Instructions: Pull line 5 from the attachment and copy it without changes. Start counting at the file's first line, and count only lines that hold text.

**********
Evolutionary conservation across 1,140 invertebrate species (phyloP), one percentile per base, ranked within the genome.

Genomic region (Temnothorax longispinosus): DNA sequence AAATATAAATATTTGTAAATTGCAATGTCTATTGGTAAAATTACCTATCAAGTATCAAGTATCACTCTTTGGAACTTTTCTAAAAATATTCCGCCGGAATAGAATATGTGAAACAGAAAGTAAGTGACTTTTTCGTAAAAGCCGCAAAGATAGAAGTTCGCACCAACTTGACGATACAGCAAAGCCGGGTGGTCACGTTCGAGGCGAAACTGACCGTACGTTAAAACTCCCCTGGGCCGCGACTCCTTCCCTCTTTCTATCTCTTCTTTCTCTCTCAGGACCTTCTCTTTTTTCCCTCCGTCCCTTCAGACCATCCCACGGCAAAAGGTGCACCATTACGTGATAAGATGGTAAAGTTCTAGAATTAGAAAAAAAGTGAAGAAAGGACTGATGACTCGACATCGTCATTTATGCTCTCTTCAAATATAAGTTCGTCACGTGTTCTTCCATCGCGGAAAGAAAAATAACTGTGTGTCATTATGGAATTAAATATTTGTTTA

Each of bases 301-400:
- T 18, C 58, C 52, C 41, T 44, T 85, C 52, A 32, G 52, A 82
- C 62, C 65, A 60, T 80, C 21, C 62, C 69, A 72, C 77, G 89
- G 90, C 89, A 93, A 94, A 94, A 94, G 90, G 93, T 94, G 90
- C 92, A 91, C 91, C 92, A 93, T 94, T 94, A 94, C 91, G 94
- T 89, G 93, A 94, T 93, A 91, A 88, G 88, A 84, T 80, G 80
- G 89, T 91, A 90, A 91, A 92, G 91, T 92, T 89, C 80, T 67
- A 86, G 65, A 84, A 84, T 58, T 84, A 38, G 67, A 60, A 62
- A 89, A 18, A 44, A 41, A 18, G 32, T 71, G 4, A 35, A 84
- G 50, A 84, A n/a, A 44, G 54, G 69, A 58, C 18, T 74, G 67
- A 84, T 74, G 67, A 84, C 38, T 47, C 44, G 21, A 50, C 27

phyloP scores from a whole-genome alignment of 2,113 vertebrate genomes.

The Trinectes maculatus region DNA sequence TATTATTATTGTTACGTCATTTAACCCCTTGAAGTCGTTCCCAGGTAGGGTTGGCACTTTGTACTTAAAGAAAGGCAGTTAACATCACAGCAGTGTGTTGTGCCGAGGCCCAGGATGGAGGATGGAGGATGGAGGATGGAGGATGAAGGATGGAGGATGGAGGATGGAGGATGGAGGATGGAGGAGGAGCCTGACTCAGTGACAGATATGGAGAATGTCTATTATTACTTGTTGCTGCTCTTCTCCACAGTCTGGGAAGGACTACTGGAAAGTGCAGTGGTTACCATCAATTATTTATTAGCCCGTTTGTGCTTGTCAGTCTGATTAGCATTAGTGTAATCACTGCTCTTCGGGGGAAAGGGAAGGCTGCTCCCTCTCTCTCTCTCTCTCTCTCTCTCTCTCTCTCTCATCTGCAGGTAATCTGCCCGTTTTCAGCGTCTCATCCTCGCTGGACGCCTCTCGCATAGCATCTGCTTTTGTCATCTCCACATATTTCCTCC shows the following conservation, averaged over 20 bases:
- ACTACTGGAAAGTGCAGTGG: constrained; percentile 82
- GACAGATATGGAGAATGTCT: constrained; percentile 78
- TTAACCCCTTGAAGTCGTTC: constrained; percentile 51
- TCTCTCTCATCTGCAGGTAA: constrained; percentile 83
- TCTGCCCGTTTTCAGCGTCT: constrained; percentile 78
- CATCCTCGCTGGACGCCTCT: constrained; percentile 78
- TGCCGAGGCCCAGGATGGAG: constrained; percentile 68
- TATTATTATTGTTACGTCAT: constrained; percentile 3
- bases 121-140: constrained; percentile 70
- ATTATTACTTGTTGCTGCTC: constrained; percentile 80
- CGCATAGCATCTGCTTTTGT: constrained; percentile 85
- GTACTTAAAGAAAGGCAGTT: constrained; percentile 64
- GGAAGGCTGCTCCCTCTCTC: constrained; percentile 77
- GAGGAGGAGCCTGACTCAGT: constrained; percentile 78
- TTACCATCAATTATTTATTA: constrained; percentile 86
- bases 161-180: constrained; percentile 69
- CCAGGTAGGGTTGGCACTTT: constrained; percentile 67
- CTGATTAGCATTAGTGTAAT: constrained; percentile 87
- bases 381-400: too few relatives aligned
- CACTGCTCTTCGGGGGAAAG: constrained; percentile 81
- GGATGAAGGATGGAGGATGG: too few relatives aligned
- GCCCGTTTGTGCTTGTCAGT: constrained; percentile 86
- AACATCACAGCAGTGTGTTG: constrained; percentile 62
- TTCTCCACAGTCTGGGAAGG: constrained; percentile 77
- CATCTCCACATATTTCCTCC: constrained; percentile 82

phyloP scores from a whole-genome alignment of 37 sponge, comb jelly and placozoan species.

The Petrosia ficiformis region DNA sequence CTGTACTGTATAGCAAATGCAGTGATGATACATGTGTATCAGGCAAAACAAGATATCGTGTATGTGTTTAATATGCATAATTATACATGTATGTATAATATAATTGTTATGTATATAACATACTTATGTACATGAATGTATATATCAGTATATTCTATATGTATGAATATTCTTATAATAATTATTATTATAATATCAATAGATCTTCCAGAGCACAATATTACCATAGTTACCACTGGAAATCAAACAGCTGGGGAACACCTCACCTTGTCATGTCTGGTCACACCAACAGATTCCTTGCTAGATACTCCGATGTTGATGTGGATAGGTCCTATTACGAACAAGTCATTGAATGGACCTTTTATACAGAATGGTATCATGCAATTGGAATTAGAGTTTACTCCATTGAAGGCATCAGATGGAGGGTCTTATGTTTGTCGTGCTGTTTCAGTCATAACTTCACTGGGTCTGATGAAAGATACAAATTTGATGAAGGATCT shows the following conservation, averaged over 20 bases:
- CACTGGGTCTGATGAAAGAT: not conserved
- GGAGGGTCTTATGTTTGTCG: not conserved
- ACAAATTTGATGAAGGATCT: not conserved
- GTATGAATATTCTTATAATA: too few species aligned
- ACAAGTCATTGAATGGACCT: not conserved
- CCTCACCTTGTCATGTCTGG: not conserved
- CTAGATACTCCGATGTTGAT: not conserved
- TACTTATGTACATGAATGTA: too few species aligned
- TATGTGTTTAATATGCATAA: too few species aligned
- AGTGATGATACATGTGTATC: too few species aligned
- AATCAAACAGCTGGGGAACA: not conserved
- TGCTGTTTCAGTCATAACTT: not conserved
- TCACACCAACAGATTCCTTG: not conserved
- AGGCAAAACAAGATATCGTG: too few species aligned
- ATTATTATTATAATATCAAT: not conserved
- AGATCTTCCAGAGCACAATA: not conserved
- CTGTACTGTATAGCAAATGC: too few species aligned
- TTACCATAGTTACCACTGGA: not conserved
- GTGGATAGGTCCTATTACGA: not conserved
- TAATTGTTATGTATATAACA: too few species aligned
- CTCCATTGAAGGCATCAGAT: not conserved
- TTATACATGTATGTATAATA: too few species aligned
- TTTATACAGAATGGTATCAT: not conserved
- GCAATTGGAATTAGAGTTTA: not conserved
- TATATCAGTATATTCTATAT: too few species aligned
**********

- C 62, C 65, A 60, T 80, C 21, C 62, C 69, A 72, C 77, G 89